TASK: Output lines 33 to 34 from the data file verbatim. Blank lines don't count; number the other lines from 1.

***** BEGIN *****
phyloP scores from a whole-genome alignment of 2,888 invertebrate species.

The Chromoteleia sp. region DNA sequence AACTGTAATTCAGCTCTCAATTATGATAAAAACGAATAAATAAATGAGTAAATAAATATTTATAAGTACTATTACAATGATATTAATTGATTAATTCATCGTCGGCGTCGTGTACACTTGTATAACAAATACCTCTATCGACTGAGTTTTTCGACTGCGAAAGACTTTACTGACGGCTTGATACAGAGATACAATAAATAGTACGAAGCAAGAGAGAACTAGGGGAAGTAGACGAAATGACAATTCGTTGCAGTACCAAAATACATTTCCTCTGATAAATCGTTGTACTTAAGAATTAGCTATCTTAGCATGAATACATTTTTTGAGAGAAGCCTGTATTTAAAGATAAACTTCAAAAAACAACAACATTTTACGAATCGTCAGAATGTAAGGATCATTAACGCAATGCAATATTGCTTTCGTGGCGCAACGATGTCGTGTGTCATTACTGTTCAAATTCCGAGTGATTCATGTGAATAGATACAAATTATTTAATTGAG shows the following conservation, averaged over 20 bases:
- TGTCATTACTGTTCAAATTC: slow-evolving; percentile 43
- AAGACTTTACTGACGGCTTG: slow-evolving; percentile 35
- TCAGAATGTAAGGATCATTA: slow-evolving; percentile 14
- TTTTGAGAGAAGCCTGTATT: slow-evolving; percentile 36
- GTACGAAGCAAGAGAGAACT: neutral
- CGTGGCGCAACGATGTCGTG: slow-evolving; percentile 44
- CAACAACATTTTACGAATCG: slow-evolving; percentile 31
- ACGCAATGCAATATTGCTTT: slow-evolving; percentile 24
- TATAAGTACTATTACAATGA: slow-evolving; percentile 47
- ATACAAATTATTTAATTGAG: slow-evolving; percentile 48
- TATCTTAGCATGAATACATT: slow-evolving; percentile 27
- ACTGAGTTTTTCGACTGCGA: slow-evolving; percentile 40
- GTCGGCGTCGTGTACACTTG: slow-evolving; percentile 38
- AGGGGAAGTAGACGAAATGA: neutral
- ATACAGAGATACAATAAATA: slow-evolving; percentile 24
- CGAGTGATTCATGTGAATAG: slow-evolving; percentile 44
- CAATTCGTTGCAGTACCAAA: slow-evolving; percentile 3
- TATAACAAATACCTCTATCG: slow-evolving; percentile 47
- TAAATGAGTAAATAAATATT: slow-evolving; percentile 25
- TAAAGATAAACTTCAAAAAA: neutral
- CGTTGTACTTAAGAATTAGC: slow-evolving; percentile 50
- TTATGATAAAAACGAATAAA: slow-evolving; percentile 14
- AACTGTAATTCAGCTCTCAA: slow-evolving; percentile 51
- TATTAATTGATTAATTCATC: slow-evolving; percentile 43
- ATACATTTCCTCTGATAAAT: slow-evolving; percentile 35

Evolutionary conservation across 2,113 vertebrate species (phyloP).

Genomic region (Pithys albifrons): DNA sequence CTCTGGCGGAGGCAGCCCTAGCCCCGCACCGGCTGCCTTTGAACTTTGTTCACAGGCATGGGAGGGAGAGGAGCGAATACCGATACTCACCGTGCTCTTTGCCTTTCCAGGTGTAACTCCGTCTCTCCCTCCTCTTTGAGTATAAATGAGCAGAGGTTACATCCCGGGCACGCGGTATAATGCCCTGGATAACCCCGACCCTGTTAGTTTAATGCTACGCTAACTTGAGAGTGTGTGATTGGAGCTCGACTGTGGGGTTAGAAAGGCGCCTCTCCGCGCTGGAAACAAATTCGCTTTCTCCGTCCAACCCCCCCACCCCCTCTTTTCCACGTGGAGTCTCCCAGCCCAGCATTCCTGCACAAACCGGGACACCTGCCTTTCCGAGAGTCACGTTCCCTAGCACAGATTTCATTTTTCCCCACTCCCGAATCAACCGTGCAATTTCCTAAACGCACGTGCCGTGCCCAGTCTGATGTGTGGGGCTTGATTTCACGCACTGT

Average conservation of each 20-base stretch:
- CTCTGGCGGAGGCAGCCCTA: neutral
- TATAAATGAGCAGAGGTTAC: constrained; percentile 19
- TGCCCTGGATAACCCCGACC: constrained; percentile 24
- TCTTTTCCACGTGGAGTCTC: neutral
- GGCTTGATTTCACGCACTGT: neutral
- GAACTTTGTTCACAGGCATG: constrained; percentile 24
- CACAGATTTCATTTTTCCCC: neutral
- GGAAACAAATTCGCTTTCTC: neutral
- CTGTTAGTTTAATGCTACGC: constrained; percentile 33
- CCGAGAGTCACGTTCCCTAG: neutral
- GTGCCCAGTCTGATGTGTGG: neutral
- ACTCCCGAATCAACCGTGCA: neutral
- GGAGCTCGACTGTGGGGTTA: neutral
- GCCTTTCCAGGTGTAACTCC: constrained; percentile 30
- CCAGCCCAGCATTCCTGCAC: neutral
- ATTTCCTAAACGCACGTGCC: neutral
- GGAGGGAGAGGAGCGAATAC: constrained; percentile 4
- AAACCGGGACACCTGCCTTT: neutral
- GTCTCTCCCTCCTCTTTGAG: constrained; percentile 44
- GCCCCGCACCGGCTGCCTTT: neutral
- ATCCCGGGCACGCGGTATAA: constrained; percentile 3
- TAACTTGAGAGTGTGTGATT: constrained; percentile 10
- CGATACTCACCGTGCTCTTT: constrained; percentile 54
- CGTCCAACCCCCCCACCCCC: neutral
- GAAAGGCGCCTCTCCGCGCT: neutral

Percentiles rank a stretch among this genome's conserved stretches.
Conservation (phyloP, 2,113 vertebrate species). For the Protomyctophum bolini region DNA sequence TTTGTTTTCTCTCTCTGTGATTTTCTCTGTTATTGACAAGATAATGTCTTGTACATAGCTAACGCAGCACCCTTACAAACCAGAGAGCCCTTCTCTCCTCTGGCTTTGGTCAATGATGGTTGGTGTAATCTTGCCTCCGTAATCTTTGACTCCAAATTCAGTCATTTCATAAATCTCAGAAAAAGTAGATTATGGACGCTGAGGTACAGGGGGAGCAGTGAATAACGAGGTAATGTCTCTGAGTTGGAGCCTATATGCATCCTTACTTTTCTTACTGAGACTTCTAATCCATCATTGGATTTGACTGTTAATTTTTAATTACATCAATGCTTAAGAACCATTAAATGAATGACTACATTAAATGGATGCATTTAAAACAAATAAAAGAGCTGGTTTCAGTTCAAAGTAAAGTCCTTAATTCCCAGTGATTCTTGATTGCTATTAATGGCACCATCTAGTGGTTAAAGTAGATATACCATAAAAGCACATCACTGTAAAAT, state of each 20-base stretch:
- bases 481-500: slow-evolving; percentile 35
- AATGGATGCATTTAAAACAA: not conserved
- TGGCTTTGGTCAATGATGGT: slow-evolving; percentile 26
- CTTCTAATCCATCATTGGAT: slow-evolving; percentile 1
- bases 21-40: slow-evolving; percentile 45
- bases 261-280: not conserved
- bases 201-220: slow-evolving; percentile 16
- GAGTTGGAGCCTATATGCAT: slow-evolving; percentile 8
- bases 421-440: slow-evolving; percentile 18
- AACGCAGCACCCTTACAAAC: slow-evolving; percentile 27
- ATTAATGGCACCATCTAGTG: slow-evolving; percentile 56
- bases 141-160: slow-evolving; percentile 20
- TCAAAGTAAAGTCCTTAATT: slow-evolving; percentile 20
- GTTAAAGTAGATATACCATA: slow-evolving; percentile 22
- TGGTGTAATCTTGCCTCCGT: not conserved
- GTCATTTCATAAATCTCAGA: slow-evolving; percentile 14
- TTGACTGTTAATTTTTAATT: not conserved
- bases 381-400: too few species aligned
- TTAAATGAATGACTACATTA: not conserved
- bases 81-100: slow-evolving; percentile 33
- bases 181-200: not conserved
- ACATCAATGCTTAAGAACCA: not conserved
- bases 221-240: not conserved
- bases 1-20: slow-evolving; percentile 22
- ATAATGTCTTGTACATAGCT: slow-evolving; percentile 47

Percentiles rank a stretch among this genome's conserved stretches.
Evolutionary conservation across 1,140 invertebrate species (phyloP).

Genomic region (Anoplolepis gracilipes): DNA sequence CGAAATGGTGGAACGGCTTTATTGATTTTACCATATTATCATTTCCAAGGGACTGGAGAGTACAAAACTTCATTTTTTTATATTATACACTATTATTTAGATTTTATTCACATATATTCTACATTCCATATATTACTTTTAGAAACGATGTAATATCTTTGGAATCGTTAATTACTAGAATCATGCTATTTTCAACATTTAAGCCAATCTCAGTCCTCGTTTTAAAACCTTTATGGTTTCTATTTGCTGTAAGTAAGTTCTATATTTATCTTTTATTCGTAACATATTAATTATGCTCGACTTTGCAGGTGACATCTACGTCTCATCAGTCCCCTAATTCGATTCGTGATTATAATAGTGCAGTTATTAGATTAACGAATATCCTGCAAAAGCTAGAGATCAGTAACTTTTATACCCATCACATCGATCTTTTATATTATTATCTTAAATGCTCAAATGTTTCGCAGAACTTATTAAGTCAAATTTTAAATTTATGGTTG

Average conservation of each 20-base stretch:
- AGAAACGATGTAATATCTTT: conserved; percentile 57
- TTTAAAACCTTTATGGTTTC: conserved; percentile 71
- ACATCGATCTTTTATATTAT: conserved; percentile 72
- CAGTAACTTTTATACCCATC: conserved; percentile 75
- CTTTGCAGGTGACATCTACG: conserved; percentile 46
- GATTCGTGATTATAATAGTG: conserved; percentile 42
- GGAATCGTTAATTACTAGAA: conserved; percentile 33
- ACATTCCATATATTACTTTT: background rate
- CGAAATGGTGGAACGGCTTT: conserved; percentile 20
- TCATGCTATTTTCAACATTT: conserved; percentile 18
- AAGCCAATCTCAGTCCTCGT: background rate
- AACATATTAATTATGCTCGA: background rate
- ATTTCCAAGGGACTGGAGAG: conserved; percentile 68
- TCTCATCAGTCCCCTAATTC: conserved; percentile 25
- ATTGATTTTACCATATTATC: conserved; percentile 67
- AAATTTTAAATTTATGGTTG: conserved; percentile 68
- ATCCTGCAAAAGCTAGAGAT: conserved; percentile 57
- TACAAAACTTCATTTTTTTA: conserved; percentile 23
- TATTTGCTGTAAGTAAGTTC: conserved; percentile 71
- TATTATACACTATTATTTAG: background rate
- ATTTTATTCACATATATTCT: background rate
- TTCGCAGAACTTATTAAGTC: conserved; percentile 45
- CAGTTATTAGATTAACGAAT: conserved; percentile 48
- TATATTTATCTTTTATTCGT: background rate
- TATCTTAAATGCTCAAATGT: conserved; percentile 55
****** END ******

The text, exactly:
- TGCCCTGGATAACCCCGACC: constrained; percentile 24
- TCTTTTCCACGTGGAGTCTC: neutral